Based on the bestselling novel by Jane Harper and directed by Robert Connolly, The Dry follows Aaron Falk (Eric Bana), a federal agent who returns to his hometown to investigate a gruesome homicide. What looks to be a murder-suicide, leaving a father, mother and son dead and an infant child an orphan, is slowly unraveling to be something quite different. Falk is no stranger to the community but is ultimately unwelcome given his connection to the mysterious death of a teenage girl some 20 years ago. The story alternates between the two mysteries as Falk finds himself trying to solve both.
An enthralling drama, perfectly paced, the mystery unfolds so methodically that it keeps its viewer enthralled. Eric Bana carries this movie beautifully. A must-see for any true crime fanatic.
Mickey (Sebastian Stan) and Chloe (Denise Gough) are two thirty-something American expats living abroad in Athens, Greece. On one alcohol-fueled night, they meet at a party and their attraction is instant. After waking up naked on the beach the next day, Mickey and Chloe are inseparable. Chloe decides to stay behind with Mickey and they give a romantic relationship ago. The story follows them on a series of Fridays all leading up to an important Monday when Mickey will be able to resume shared custody of his son.
Directed by Argyris Papadimitropoulos, Monday meanders, which matches its beach-side vibe but does not necessarily make for an engaging plot. Chloe and Mickey are complex characters which makes them interesting but they require a particular type of viewer to sympathize with them and their journey. With that said, Denise Gough is a fantastic actress and adds gravitas to an otherwise breezy story. Worth watching for her performance.
Any woman who has grown up in a culture that prizes male heirs over female children know all too well the pain of being a father’s disappointment. Diana had a great relationship with her Vietnamese father during her childhood in the Czech Republic. However, when, after three miscarriages, her mother finally got pregnant again, their relationship came to an abrupt end. Diana’s father left the family, looking to start again in hopes of continuing the bloodline with his name.
Love, Dad/Milý Tati is a heart-wrenching short film about a young girl who remembers her dad and the bond they had before it was cruelly taken away. It’s beautiful, poetic and deeply melancholic. Directed by Diana Cam Van Nguyen, it tells the story through letters, memories and gorgeous cut paper art.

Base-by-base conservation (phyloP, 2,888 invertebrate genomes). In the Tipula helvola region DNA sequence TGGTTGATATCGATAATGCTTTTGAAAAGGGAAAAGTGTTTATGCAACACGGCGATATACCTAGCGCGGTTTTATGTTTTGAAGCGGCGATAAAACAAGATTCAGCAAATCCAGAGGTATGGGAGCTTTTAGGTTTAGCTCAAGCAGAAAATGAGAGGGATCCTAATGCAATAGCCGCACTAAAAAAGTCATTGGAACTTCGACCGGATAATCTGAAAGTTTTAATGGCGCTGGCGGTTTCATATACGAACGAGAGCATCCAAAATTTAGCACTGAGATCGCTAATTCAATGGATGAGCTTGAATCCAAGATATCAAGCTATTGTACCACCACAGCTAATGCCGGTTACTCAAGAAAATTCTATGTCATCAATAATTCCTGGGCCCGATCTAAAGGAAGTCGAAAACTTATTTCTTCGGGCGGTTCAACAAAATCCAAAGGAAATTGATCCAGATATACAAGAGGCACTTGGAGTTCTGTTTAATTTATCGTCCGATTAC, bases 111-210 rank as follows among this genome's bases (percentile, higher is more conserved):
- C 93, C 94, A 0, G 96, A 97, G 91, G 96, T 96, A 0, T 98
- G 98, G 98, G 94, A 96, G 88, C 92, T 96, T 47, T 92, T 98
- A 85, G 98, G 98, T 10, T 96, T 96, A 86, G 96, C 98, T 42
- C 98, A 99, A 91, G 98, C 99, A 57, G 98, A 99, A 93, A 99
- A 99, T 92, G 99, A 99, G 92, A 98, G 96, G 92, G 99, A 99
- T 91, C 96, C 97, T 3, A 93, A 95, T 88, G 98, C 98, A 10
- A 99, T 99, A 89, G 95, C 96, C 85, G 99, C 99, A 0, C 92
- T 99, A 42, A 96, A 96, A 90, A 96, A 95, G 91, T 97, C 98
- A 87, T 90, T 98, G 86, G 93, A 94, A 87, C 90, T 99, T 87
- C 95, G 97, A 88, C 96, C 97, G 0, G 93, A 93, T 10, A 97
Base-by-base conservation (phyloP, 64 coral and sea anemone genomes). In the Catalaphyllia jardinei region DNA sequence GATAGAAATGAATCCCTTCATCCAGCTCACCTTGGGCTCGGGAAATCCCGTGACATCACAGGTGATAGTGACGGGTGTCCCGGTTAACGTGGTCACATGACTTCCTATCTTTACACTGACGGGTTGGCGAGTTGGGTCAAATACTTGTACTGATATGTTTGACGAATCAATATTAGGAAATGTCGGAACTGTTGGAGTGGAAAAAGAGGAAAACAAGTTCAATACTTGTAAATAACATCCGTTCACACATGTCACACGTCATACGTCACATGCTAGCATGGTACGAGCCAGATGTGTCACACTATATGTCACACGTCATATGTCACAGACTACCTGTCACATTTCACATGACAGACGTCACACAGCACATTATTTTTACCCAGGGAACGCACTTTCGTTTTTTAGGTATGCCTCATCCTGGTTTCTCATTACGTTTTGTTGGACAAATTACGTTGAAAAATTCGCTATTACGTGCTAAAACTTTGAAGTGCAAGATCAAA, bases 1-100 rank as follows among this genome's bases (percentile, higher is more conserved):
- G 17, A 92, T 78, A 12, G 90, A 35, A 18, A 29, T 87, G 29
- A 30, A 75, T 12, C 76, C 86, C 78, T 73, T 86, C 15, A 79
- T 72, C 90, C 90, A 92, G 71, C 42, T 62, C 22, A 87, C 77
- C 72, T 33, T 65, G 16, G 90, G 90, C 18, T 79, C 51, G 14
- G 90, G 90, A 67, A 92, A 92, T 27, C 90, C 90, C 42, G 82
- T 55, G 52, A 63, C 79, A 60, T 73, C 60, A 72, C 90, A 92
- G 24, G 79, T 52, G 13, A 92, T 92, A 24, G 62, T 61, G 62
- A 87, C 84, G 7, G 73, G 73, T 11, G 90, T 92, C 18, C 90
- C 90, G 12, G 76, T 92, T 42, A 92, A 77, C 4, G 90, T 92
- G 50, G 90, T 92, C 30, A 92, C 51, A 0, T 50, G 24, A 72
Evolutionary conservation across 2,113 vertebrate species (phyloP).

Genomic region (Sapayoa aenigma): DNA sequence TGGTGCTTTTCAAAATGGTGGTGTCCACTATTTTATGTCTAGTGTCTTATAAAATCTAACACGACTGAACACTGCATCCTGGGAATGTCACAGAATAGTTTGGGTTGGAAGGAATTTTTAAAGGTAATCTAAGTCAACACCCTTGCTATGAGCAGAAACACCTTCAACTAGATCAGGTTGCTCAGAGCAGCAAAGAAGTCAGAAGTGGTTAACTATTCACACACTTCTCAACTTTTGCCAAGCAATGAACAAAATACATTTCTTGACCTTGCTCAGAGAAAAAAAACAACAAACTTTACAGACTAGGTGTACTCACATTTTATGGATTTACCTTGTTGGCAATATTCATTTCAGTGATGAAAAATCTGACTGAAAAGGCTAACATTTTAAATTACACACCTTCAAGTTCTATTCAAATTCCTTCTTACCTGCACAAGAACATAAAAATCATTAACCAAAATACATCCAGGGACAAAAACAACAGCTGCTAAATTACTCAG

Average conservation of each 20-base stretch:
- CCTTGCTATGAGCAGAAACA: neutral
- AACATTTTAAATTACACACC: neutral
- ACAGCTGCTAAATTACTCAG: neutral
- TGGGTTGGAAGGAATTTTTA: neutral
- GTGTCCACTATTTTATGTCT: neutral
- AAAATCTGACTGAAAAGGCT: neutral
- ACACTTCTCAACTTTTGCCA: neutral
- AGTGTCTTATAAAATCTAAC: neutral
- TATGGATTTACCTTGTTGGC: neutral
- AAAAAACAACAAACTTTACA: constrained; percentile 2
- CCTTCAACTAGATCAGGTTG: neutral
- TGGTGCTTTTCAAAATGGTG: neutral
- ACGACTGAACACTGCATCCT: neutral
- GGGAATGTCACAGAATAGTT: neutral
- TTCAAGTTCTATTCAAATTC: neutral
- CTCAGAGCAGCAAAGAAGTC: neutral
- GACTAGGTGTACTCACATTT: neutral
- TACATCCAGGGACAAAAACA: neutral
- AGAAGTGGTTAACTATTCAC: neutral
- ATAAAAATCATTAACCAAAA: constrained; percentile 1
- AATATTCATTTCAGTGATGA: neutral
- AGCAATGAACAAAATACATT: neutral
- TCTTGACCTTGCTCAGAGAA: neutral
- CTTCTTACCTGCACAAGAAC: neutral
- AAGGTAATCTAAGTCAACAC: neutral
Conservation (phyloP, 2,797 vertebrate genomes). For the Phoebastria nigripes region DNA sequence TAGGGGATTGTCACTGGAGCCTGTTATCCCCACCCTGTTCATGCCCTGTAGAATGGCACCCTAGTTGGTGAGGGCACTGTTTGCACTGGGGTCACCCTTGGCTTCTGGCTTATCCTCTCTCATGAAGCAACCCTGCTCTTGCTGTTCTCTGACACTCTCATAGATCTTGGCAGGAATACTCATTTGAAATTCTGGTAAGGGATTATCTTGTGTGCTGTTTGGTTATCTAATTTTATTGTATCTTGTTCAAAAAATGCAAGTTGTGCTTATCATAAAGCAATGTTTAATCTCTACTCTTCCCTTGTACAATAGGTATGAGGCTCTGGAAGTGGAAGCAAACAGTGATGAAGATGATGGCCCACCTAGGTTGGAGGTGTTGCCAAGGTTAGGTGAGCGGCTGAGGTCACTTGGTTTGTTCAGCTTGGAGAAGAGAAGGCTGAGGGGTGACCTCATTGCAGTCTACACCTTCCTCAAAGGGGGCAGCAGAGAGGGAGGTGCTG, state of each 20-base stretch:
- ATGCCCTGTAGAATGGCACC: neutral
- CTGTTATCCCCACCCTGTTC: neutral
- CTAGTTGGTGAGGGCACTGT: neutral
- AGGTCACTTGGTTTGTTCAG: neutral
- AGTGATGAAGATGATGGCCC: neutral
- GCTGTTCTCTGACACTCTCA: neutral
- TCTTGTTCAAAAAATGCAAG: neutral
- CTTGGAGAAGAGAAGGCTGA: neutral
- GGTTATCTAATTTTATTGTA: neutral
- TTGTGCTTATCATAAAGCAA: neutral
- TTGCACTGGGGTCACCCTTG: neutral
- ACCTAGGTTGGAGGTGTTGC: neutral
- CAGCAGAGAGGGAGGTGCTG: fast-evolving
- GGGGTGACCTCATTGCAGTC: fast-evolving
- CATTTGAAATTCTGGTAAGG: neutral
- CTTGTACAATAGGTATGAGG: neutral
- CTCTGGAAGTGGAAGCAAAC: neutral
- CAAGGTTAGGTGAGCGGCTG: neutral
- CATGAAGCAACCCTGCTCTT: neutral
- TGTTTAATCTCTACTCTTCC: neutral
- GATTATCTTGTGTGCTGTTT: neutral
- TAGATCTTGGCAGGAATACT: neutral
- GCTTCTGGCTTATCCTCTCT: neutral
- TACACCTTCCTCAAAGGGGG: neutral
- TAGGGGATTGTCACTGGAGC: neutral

I was quite moved by this 13 minute film. I’m the third of a string of daughters born to a man who desperately wanted a son. I was lucky that my father never expressed any form of disappointment in only having daughters but I did feel the pang of guilt when the family name died with him.
Love, Dad/Milý Tati premiered at the 2021 AFI Fest as part of their Shorts Competition.
Based in Mexico City, forensic cleaner Donovan Tavera does the work that few others are willing to do. With the highest respect for the deceased, Tavera will come into a home and clean up the aftermath, offering loved ones one of the final steps in the healing process. Directed by Louise Monlaü, The New York Times documentary short The Death Cleaner/El limpiador, paints a portrait of a unique businessman who offers a compassionate service. This short is available to watch on YouTube (player embedded below).
The Death Cleaner/El limpiador premiered at the 2021 AFI Fest as part of the Shorts Competition.
The confederate flag flies boldly in front of Edisto River Creamery & Kitchen in Orangeburg, South Carolina. In a time when other markers of the South’s confederate past were being torn down, the owner of the creamery sought to take down this confederate flag. However, the flag pole and its commemorative marker sit on a tiny plot of land owned by a vocal member of a local Sons of the Confederacy chapter. Meltdown in Dixie is a short documentary directed by Emily Harold, chronicles the legal battle that ensued between the flag opposer and the flag owner. The creamery is now permanently closed but during filming it was open and struggling with backlash from the local community. The documentary treads very carefully, not casting judgement on either side and giving everyone a platform to speak. If anything it offers an insight into a disturbing mindset that still persists today.
Meltdown in Dixie premiered at the 2021 AFI Fest as part of their Meet the Press programming.